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Translating in a “dead” language. More “freedom”. Thinking without thinking.

Bochum-based philologist Prof Dr Reinhold Glei has figured out why Latin still turned up in many documents in the 17th to 19th centuries, even though it had not been a spoken language for a long time. During that period, Latin served as an instrument for translating languages that had hitherto been little known in Western culture.

Arabic, Chinese, Sanskrit: novel sentence structures in those languages posed a challenge to scholars in the Early Modern Period. Scholars recreated the foreign-language sentences with the aid of Latin, thus crafting a text upon which further analyses could be based. In doing so, translators didn’t have to conform to specific linguistic rules of the Latin language, because native speakers no longer existed who might have taken exception to an unusual syntax in Latin. “Had the foreign-language texts been translated into, for example, German, the translator would have been restricted by the respective grammatical structures. Using Latin, the translators had more freedom,” elaborates Glei.

The philologist refers to this method as epilanguage; the Greek word epi translates as “on” or “above.” Latin was superimposed over the foreign language. Thus, translators were able to represent the unfamiliar structures.

An advantage of using the epilanguage was that it enabled translators to draw up neutral texts, before translating them into their respective vernacular language. “When Christians initially translated the Quran, the texts they created were for the most part ideologically charged. This resulted in corrupted translations,” he says. Using Latin as epilanguage did not wholly eradicate the problem, but it was possible to represent the structure of the Arabic language in a more neutral manner. (1)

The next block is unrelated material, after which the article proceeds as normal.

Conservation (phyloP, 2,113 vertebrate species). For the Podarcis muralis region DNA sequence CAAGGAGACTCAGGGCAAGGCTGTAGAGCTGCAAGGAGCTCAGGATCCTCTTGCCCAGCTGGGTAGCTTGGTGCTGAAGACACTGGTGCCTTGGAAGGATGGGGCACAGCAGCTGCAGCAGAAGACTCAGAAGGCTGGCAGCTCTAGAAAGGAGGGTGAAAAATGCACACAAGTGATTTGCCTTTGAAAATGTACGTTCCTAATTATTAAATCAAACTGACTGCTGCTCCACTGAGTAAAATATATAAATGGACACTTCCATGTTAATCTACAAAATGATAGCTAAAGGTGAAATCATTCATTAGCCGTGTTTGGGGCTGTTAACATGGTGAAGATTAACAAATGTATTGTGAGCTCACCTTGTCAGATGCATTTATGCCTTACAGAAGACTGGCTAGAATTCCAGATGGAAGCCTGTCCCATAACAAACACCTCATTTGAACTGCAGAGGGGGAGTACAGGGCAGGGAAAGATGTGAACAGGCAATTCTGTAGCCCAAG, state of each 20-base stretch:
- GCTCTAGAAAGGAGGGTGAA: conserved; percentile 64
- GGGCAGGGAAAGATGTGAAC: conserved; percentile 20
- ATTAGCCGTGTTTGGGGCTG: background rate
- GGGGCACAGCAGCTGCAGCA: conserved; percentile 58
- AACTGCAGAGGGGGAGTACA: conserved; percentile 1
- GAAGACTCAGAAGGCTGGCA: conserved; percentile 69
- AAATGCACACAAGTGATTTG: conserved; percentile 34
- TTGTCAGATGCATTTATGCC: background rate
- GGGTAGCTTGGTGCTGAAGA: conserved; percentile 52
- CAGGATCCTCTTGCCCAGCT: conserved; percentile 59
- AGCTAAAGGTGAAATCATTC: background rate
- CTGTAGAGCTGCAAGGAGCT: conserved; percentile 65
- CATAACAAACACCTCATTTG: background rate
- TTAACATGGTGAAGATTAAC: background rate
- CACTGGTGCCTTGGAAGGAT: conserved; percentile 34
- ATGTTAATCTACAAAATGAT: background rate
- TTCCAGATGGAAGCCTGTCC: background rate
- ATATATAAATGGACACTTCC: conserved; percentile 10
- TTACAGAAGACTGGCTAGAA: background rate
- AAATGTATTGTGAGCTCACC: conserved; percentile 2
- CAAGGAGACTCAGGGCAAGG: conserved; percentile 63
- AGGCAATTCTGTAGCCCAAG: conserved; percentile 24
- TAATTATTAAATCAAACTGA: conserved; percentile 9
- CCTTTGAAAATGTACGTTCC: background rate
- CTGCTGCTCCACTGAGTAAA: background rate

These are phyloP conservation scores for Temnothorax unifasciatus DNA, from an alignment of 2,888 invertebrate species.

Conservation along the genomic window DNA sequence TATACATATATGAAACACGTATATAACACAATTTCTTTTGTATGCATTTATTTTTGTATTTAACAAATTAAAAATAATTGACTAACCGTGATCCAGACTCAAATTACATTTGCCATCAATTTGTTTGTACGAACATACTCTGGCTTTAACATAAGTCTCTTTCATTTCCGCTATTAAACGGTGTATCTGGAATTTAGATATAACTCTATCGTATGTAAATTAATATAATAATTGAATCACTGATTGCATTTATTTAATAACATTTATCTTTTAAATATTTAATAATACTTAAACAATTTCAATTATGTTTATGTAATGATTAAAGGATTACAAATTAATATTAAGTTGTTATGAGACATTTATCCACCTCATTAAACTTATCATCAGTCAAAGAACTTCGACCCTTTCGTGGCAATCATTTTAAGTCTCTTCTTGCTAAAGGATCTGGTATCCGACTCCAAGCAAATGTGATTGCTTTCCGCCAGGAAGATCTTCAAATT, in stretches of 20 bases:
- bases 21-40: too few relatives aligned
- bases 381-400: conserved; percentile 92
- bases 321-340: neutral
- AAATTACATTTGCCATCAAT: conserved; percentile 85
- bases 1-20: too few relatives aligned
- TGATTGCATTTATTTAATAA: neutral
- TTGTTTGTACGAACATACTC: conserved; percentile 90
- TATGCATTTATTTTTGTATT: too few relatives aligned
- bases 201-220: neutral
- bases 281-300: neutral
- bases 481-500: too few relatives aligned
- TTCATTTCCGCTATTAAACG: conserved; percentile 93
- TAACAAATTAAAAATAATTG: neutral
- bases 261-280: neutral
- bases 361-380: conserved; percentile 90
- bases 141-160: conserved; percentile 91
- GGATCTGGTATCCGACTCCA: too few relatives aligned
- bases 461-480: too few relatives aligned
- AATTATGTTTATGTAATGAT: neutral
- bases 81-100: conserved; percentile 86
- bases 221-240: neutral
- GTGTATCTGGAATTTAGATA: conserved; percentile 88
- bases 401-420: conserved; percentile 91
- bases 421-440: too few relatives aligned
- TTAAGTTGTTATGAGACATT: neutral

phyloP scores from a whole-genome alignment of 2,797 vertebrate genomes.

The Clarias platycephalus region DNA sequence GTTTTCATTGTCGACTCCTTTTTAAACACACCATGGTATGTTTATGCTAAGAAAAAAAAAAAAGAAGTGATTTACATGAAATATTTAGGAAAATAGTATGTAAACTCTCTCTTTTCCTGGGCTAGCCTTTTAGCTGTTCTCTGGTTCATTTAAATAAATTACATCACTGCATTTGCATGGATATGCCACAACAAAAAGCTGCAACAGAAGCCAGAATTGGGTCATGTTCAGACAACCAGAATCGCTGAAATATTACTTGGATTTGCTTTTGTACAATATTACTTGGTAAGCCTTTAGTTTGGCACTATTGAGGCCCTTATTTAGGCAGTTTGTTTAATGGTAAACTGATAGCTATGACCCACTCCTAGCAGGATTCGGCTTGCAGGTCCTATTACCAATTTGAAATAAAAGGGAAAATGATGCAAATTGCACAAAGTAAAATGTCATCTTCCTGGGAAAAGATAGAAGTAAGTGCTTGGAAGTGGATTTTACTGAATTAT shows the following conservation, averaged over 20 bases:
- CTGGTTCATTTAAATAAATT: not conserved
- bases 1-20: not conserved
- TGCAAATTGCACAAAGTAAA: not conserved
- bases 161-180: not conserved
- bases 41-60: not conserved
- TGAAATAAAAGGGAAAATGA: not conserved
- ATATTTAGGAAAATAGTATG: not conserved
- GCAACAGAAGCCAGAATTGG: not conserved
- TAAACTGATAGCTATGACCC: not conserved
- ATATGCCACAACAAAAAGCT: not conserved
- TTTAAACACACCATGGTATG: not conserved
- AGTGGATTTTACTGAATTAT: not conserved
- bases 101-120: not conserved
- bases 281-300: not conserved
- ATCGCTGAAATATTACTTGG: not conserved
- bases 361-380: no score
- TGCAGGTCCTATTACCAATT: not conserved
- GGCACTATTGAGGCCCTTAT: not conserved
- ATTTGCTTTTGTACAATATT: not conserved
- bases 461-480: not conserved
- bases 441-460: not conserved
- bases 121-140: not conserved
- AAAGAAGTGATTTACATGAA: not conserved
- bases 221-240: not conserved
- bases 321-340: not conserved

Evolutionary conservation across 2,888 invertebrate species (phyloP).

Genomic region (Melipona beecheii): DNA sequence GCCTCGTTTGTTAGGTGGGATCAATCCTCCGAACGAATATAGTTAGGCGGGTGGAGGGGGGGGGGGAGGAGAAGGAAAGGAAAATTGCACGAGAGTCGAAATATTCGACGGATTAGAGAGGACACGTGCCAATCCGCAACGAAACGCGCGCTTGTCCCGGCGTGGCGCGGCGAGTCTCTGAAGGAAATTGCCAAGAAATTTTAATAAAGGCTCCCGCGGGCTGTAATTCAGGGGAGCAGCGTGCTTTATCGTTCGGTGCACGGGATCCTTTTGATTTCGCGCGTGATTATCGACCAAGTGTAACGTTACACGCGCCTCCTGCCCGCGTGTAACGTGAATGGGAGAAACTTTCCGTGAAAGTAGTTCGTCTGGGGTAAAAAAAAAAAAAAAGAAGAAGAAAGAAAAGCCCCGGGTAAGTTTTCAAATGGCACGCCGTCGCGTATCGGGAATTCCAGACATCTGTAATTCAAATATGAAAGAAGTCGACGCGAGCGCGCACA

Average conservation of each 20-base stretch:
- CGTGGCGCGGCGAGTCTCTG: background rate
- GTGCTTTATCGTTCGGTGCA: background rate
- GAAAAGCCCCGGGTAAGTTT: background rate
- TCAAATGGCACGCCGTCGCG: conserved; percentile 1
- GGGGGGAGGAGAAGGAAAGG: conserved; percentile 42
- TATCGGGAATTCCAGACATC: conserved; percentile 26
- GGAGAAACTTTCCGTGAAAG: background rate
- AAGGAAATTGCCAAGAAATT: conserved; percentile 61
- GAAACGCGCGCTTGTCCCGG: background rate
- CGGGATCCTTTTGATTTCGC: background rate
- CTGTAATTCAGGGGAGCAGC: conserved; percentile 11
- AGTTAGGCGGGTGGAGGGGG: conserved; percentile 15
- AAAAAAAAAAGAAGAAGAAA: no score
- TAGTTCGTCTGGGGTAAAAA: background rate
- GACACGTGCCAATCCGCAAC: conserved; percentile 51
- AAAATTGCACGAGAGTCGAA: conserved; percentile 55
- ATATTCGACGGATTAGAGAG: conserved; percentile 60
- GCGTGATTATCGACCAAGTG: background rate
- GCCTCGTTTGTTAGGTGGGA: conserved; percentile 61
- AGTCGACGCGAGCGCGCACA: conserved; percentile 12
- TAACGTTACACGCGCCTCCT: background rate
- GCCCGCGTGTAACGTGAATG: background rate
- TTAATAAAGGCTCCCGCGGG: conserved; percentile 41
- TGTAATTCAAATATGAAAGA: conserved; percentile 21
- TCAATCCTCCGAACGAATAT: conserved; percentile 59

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Reading is restricted by rules.

Writing is restricted by rules.

But when confronted with the unknown, the existence of rules automatically poses a barrier in the understanding of that unknown. When confronting the unknown, one needs to be free to overcome obstacles as they appear without having to deal with already existing rules created for other circumstances.

And the same applies to any field of human thinking.

Try to do philosophy without knowing philosophy.

Try to do science without adhering to the rules of science.

Try to read without following the grammatical rules.

Try to read without reading.

It is the only way to read Heidegger.

Try to think without thinking.

It is the only way to understand Parmenides and Heraclitus.

The cosmos is incomprehensible only for those who try to comprehend Him…

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